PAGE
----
STUDIO: Sony Pictures
MSRP: $14.94
RATED: Not Rated
RUNNING TIME: 150 minutes

The Pitch

Sir Walter Scott wrote a book about Knights. Let’s see if the British can make something of it. 

The Humans

James Mason, Anthony Andrews, Sam Neill, Michael Hordern and Olivia Hussey

The Nutshell

King Richard has left England to wage Holy War in Jerusalem. Prince John is busy pissing off Kevin Costner and cancelling Christmas. The brave hero Ivanhoe steps up and says that something is foul. Needless to say, Ivanhoe grabs his sword and starts stabbing the English. Sam Neill stars as Ivanhoe in this 1982 CBS tele-film. Neill was coming off his portrayal of U.S. President Damian Thorn in The Omen III: The Final Conflict. Can playing an anal sex loving demonic president prepare you to play one of the greatest English heroes? Oh wait, Anthony Andrews is playing the titular hero. It’s kind of hard to tell whose who. Take a look at the screencap below and times it by three. Everyone in this flick rocks that Bay City Rollers hairstyle and the Dollar Store costumes.

Good production value for a High School project. Shitty value for a mini-series.

The Lowdown

The Norman Knights are taking England down a peg. Prince John is too busy raping the countryside, while the Saxons feel like they have no champion. Ivanhoe returns from troubles overseas without the assistance of Azeem the Moor. He meets friends in the countryside and takes part in a tournament to prove his worth. Does it sound familiar? Does it sound similar to someone else who stalked the forests of England for a just cause?

Ivanhoe has been depicted many times onscreen. Most people remember the 1952 film starring Rod Taylor and Elizabeth Taylor. Most Americans will mistake for Robin Hood. Sure, the original tales are different, but that would require reading. Reading is the suck, as it lacks explosions and true full frontal.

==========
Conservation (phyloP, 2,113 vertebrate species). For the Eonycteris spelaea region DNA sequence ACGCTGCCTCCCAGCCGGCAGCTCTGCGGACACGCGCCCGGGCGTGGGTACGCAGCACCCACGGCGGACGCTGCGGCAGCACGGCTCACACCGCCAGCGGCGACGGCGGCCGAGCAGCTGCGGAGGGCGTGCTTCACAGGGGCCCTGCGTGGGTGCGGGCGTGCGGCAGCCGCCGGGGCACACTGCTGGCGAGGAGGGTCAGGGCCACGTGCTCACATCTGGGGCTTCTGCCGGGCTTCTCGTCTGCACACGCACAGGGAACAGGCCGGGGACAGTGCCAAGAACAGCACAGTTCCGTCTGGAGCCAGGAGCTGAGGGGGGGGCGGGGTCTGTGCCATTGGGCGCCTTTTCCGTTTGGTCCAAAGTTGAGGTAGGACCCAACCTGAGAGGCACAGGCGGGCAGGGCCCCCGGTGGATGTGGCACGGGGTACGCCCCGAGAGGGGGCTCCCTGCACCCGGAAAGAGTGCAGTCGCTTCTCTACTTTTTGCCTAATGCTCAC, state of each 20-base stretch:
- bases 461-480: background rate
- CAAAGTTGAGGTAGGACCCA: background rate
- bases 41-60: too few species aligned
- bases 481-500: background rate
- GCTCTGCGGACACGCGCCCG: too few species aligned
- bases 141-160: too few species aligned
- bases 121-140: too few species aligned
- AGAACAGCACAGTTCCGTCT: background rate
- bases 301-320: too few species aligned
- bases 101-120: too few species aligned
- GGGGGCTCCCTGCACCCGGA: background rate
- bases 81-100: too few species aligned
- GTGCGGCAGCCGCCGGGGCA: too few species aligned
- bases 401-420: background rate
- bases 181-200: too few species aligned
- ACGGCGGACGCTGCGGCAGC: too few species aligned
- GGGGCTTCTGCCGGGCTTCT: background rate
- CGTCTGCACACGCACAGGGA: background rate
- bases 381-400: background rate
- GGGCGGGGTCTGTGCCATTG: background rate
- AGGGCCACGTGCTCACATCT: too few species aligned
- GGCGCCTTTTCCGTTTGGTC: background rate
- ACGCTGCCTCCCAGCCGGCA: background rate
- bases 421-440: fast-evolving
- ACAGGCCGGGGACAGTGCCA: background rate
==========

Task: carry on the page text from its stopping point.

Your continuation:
I didn’t really pick up on the Heebish nature of these characters originally.

When Ivanhoe first rescues Isaac of York, there’s no attempt to expand upon Isaac’s character. The shortened run-time turns Isaac into a sugar daddy magic Jew. Ivanhoe needs new weapons for the tournament, Isaac buys them. Isaac has a hot daughter, Ivanhoe entertains her for a bit. Isaac doesn’t want to pay the asking price for Cod, Ivanhoe stops the fisherman in the chest until he comes down in price or dies. It’s a little insulting at times, but there’s so many characters thrown into the mix, that you don’t dwell that long upon Isaac.

It’s like Sting and Eric Roberts fucked.

John Rhys-Davies, Julian Glover and Olivia Hussey also offer up memorable bit roles. Rhys-Davies channels his best Brian Blessed, as he offers up quips as a Norman Knight at the tournament. Julian Glover gets extended cameos at towards the end of the film, as he returns as King Richard. Then, there’s Olivia Hussey who remains one of the most underrated actresses of the last half-century. She upstages Lysette Anthony so much that you wonder who really should’ve played Lady Rowena.

It’s not like I knew where The Beast’s castle was going to appear. I was stuck inside that little porcelain prison thing.

The film isn’t a perfect adaptation. Hell, I’ve seen better stage productions from Community Theater. What makes the film work is seeing so many wonderful British actors of the time come together and try their hardest to make it work. But, the low-key production values matched by the shaky hand of a British TV Director doesn’t allow for any vision to appear onscreen. It’s just a jumbled mess of jumping from Point A to Point B while hoping nobody sees a Friar wearing a wristwatch.

Ren Faire is the suckage.

The film feels epic without really ever getting to that point. It’s a false-front packed with the highlights of the Scott tale without the smaller moments connecting the highlights. James Mason is laughable in his supporting role, while too many actors don’t get enough to build a character. Could the film have been saved? Sure, but I’m not here to judge the What Ifs. I’m here to say that you should avoid this telling.

The Package

DVD release is barebones. No special features are matched by A/V Quality that has aged poorly. There’s no big noise or edge enhancement issues. The film just looks like a cheapie shot in the early 1980s. If you can, I recommend hunting down a better version of this classic story. 

4 out of 10